I ALSO HAVE A DREAM

Written by  Wednesday, 17 June 2015 10:12

I have a dream. A well-known and often cited phrase from the speech Martin Luther King gave in 1963 fits in to many scales. My dream is way more modest and local than the dream that King had as a champion of peace and equality. Yet it has some similar aspirations and it affects the life of many a inhabitant in Southwest Finland.

I have a dream where the recreational areas would remain within the reach of as many inhabitants and tourists as possible, and in the future would be used by all the inhabitants or travellers regardless of where they live or which municipality or organisation owns the area.

Furthermore I dream that these areas – even the tiniest ones – would be interconnected by a regional network of recreational hiking, outdoor or biking routes into a large regional network.

Although every year 96 percent of Finns go out for hiking, backpacking or Nordic walking, only minuscule amounts of resources have been invested for supporting development of these recreational activities. Indeed, the resources allocated to the development of trails and the small structures that support the recreational areas are very small, when compared to the number of people using the areas and trails. Compared to this other types of sports and activities cost a lot more to the society.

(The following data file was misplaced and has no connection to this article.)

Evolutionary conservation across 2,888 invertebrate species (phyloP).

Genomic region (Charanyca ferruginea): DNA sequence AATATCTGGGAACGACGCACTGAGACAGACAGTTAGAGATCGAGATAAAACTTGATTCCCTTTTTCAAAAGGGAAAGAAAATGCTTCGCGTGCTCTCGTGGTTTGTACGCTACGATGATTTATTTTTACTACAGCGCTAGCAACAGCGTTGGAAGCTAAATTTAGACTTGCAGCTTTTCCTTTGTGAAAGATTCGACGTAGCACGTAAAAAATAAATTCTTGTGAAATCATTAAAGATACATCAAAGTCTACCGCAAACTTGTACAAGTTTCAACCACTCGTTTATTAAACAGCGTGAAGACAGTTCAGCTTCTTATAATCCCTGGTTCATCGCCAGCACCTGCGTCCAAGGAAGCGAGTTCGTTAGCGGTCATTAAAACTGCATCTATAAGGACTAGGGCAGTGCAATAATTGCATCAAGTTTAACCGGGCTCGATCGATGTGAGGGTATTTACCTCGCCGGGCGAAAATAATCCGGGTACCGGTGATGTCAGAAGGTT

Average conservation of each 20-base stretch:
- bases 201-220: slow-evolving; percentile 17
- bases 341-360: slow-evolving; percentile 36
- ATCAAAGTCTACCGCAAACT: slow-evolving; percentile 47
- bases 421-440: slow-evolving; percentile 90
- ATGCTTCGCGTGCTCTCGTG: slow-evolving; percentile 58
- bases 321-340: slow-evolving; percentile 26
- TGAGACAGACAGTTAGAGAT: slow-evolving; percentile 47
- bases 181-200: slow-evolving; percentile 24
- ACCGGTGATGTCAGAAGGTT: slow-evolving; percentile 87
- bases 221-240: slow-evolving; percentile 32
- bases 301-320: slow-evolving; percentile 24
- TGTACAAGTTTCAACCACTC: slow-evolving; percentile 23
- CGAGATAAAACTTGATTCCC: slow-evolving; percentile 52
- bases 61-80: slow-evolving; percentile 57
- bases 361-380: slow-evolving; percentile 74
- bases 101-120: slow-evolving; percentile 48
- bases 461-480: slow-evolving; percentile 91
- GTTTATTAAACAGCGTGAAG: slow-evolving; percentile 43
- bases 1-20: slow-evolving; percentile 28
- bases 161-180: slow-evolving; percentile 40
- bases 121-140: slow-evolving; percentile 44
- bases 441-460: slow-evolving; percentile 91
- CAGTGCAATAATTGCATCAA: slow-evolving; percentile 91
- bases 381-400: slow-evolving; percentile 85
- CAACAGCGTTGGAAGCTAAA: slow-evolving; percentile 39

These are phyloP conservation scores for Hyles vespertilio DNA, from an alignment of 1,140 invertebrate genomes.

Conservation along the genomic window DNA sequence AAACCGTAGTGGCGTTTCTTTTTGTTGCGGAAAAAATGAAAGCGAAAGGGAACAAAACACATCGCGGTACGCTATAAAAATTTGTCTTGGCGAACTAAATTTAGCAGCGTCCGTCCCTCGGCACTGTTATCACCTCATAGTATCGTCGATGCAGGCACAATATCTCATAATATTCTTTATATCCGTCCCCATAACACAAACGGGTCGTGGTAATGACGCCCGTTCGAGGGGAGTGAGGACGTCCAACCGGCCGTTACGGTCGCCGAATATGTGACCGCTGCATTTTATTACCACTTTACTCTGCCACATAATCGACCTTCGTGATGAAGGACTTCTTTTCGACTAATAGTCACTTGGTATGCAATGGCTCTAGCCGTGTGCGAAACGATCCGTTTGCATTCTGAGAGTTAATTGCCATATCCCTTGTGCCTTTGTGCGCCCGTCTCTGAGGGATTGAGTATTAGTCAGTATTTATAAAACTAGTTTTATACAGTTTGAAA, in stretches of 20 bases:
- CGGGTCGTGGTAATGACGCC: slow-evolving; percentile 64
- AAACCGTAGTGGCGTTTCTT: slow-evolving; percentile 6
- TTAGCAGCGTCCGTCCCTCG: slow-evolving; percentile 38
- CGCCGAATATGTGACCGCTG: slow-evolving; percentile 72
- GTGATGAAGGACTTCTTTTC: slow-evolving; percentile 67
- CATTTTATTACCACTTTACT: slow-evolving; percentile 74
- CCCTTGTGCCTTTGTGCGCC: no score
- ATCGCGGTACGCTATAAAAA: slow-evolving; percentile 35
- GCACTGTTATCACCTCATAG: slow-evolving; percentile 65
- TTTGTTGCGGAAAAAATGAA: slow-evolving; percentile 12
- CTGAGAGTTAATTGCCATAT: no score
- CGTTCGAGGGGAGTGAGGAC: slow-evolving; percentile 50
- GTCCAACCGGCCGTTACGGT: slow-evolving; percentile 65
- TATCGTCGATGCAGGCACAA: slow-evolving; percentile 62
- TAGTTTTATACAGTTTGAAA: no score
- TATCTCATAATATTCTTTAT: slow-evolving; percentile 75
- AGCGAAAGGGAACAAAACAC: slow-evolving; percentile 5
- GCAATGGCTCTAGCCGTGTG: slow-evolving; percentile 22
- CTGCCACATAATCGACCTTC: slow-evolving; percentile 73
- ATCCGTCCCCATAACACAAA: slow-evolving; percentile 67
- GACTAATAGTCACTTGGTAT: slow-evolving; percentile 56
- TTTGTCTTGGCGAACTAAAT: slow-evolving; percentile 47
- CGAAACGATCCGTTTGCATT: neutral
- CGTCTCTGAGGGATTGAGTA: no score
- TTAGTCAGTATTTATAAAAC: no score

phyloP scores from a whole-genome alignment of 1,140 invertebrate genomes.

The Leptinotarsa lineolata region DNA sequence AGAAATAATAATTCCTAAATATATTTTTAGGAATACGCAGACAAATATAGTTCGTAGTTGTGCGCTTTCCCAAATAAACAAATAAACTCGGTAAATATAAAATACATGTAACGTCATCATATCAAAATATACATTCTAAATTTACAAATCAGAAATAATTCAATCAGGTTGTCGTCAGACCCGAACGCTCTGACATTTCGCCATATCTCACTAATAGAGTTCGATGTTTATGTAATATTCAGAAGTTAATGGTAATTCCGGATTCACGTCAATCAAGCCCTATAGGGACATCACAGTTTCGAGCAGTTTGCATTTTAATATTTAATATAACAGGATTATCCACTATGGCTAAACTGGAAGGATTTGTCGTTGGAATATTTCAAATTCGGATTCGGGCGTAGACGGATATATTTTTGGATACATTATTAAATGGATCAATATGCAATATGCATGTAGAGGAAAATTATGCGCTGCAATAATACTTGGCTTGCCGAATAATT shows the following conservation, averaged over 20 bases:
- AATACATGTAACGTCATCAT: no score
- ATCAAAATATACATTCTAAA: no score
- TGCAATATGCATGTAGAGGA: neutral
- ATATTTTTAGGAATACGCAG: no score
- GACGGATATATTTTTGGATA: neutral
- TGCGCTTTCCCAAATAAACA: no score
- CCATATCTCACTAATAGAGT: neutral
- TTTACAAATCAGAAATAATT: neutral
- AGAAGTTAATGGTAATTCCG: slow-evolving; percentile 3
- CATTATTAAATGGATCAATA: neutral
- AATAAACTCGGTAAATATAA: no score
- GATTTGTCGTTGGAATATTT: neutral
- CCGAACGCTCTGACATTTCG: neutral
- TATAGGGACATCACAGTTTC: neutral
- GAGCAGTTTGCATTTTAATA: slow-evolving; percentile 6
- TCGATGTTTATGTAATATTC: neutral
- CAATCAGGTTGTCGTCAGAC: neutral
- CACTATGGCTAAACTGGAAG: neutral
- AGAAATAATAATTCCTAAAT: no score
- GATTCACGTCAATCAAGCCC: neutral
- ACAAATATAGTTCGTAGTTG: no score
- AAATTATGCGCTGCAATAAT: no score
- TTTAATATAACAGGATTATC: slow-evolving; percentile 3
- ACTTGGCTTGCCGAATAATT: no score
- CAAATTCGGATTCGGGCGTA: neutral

All hiking trails with their support areas are built and maintained by public funding. Furthermore, when quick fixes for financial shortfalls in public funding are sought for, the recreational areas are usually the first targets for funding cuts.

Even though almost every one of us enjoys the recreational areas and routes, there is no ombudsman or other single actor to oversee and promote the interests of the recreational areas.

Yet, my dream also involves a hope, that people would see beyond the money and funding issues and recognize the positive outcomes that arise from the increased well-being of the inhabitants, their improved welfare in the working life and the overall attractiveness of the area. Finns search for strength in the nature every day.

An average Finn engages in 2-3 recreational activities in the nature, and those 170 times that he/she goes out in the nature yearly demonstrate and emphasize the sense and the obvious importance of developing and maintaining nearby outdoor trails and recreational possibilities.

But there are clouds in the horizon of hiking and outdoor activities. The article by Tuija Sievänen and Marjo Neuvonen in a book "Hyvinvointia metsästä" clearly points out that on the average, hiking or similar kind of outdoor activity is becoming the past time of far older people than was the case ten years ago. For this reason I dream about a situation where we could provide easily accessible and versatile recreational areas and clearly marked routes to younger hikers. The understanding and the respect of the nature doesn't come about if one never go out into nature.

The Regional Council of Southwest Finland has taken a grip of a part of this huge totality by promoting the idea of creating a regional recreational association to Southwest Finland. Southwest Finland is a multifaceted area.

The newly nominated supervisor of parks of Metsähallitus said recently that the only thing we miss here in Southwest Finland are the reindeers.

If we only through active and devoted cooperation could form a regional association that would promote the interest of the recreational areas and routes we wouldn't just take baby steps towards my dream. We would take a huge leap closer towards a situation where the quality of life in Southwest Finland is the best in the country.

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